Thursday, November 5, 2020 / by Ken Couture
Holiday hiring in Nevada will drop significantly against the backdrop of COVID-19.
On Monday, the Retail Association of Nevada said retailers are projected to hire 4,700 workers in the Silver State for the holiday season, with stores like Target, Kohl’s, Macy’s, Walmart and Michaels each hiring hundreds of seasonal workers at their Nevada stores. But the hiring forecast is a steep decline from 2019’s projection of 7,100 employees.
“This holiday shopping season will be much different than years past due to the ongoing pandemic that is altering consumer shopping habits,” said Bryan Wachter, senior vice president for government and public affairs for RAN. “While less in-person shopping is expected this year, Nevada retailers are still continuing to hire and keep up with consumer demand.”
With more consumers shopping online, the pandemic has reshaped the kinds of seasonal jobs retailers are hiring for.
From sales to warehouse
Big box stores have usually relied on temporary staff during the holidays to keep up with increase foot traffic. But as more home-bound U.S. consumers shop online, brick-and-mortar stores are hiring different types of seasonal jobs.
Steve Horwitz, an economics professor at Ball State University, said new retail trends — like self-checkouts, curbside delivery and online sales — were accelerated by the pandemic.
“What they can now do is they can move people off the cash registers and have them push carts through the store, collecting online orders,” Horwitz said. “It’s not that they’re employing a smaller number of people. They’re just reallocating their labor in ways that reflect the rise of e-commerce.”
Instead of needing sales clerks, for example, retailers may find themselves needing more distribution and delivery workers.
In Nevada, the retail association found many stores are building out their curbside pickup services and major delivery companies are hiring because of “booming e-commerce demand.”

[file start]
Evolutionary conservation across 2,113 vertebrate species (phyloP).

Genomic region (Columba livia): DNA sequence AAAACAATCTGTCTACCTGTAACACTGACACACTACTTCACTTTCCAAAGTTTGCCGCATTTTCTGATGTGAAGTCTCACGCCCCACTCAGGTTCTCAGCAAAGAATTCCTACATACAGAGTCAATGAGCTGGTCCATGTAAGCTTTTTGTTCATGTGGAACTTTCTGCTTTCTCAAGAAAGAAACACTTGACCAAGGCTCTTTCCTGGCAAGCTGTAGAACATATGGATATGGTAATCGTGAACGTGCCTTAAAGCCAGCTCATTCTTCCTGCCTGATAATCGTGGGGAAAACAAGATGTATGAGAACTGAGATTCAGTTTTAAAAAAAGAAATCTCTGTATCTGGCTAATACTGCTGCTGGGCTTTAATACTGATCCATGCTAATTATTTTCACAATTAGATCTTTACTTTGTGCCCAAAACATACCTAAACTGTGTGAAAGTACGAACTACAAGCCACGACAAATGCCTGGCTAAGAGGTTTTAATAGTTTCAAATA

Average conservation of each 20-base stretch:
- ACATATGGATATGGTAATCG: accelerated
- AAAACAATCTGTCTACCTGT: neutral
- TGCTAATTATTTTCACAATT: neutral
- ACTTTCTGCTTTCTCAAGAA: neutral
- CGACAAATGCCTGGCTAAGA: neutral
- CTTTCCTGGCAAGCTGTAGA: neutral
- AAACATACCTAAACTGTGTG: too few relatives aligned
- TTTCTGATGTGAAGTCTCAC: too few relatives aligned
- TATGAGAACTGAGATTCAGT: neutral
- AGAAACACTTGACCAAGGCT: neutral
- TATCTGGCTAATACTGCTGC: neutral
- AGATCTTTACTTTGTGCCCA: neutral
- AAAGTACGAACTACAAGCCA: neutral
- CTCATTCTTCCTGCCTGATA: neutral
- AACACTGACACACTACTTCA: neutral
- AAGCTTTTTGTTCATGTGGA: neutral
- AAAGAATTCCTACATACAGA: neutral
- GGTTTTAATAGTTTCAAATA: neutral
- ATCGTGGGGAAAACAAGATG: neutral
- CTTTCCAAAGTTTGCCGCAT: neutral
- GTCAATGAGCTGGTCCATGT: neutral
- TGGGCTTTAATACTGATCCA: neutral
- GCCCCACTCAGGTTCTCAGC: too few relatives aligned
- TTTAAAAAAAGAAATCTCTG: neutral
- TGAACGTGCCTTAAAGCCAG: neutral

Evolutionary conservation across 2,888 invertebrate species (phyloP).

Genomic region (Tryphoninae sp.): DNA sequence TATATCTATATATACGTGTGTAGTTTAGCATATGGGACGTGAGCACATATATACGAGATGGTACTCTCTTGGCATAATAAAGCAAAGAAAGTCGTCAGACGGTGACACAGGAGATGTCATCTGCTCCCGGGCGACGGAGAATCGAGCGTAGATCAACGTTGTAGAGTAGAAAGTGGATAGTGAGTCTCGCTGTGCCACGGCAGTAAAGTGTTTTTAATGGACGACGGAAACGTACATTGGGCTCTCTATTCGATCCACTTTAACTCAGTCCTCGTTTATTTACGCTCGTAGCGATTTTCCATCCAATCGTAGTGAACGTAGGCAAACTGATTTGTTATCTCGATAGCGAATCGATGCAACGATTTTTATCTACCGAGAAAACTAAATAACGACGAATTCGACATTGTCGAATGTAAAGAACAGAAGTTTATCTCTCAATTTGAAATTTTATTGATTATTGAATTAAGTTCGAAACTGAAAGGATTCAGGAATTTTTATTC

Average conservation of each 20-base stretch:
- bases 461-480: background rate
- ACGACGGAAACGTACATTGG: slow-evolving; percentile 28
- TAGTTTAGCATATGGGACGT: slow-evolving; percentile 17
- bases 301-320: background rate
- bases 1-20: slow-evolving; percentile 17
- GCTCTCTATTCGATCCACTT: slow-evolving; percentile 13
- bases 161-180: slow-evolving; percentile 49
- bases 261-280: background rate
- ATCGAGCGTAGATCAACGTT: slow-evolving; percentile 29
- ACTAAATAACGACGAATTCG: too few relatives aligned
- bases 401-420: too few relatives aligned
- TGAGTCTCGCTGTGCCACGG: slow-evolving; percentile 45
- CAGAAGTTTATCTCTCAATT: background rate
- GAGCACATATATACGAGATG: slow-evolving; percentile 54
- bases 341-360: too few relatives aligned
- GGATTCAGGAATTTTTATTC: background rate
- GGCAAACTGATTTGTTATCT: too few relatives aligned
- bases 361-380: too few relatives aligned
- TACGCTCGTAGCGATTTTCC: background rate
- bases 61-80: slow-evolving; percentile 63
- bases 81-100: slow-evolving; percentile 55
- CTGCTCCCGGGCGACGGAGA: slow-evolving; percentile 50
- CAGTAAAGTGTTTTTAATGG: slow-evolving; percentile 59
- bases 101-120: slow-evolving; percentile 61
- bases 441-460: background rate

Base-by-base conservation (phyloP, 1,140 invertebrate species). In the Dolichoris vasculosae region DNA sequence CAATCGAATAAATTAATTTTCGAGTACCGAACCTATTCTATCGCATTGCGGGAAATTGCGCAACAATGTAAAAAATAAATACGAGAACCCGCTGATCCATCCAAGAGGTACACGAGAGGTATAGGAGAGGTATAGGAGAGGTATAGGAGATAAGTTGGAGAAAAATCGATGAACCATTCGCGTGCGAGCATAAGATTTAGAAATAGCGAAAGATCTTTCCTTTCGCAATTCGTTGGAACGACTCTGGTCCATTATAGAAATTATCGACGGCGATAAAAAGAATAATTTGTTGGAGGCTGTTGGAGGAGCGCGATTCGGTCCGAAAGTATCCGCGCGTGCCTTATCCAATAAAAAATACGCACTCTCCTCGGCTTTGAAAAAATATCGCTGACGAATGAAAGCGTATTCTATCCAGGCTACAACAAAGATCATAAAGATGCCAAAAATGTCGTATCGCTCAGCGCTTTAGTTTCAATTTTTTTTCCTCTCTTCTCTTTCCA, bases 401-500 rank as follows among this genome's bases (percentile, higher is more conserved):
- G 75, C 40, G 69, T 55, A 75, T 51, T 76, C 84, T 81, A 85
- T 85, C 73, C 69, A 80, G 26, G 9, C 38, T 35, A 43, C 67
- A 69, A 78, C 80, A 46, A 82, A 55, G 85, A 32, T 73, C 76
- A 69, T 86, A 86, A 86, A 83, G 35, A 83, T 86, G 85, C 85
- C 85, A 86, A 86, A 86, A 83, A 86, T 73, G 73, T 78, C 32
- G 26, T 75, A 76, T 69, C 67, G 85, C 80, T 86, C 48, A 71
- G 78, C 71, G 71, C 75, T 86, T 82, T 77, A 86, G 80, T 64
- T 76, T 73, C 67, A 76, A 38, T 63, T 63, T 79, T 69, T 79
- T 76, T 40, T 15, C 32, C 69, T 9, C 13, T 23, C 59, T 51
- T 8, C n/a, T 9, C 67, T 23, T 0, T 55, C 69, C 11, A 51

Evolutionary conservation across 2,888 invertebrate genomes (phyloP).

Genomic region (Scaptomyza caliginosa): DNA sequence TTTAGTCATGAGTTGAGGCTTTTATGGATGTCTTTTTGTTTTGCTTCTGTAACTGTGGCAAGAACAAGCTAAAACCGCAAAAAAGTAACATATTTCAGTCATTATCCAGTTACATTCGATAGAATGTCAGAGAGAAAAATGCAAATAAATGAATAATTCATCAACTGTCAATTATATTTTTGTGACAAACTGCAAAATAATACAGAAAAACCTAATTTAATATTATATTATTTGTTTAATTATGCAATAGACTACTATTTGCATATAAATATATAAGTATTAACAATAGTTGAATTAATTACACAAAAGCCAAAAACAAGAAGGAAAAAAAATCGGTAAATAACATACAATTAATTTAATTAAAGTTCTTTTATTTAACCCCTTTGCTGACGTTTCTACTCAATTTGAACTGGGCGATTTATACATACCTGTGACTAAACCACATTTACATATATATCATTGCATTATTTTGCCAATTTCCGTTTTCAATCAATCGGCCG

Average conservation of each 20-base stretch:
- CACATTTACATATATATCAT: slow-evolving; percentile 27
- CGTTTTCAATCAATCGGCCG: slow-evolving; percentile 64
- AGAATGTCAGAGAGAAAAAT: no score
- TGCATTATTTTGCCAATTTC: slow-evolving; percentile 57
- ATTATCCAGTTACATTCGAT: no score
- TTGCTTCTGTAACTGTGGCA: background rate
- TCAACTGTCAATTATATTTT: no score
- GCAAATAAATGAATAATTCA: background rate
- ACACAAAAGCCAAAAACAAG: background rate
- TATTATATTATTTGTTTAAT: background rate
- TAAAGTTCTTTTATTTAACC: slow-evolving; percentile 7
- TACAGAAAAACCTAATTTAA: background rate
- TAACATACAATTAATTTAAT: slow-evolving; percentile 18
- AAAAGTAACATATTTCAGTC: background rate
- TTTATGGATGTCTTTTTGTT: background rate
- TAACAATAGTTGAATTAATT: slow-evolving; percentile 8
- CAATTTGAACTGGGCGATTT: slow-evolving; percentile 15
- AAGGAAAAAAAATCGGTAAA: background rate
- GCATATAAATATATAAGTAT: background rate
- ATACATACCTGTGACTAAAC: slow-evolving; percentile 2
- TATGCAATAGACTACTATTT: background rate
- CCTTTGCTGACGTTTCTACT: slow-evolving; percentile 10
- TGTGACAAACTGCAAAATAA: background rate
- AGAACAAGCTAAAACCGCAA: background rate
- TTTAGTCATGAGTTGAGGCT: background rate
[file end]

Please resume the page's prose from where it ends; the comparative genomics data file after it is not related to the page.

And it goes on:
Data from recent seasonal job postings seem to suggest an uptick in fulfillment jobs.
Ann Elizabeth Konkel, an economist with jobs website Indeed, found holiday job postings on Indeed are down 11 percent from last year and down 21 percent compared with the same time in 2018. Meanwhile, the online shopping surge has “shifted the composition” of holiday job postings: “Hiring ads related to loading and stocking have more than tripled their share of total seasonal job postings from previous years,” she wrote last month.
Filling those temporary holiday jobs will also be unlike previous years.
Konkel said that it seems “counter-intuitive” during a time of high unemployment that fewer people seem eager to apply for holiday gigs: Searches for seasonal jobs on Indeed are down 38 percent from last year.
Nevada’s unemployment rate in September was 12.6 percent, up 8.9 percent year-over-year. The state’s rate comes in higher than the national September unemployment rate of a seasonally adjusted 7.9 percent.
Like shoppers, retail workers are worried about the spread of COVID-19.
“Most seasonal job opportunities require at least some face-to-face interaction and health concerns are still top of mind for many of those looking for work,” Konkel wrote, adding that difficulty in finding child care is also a possibility for the decrease in seasonal job searches.
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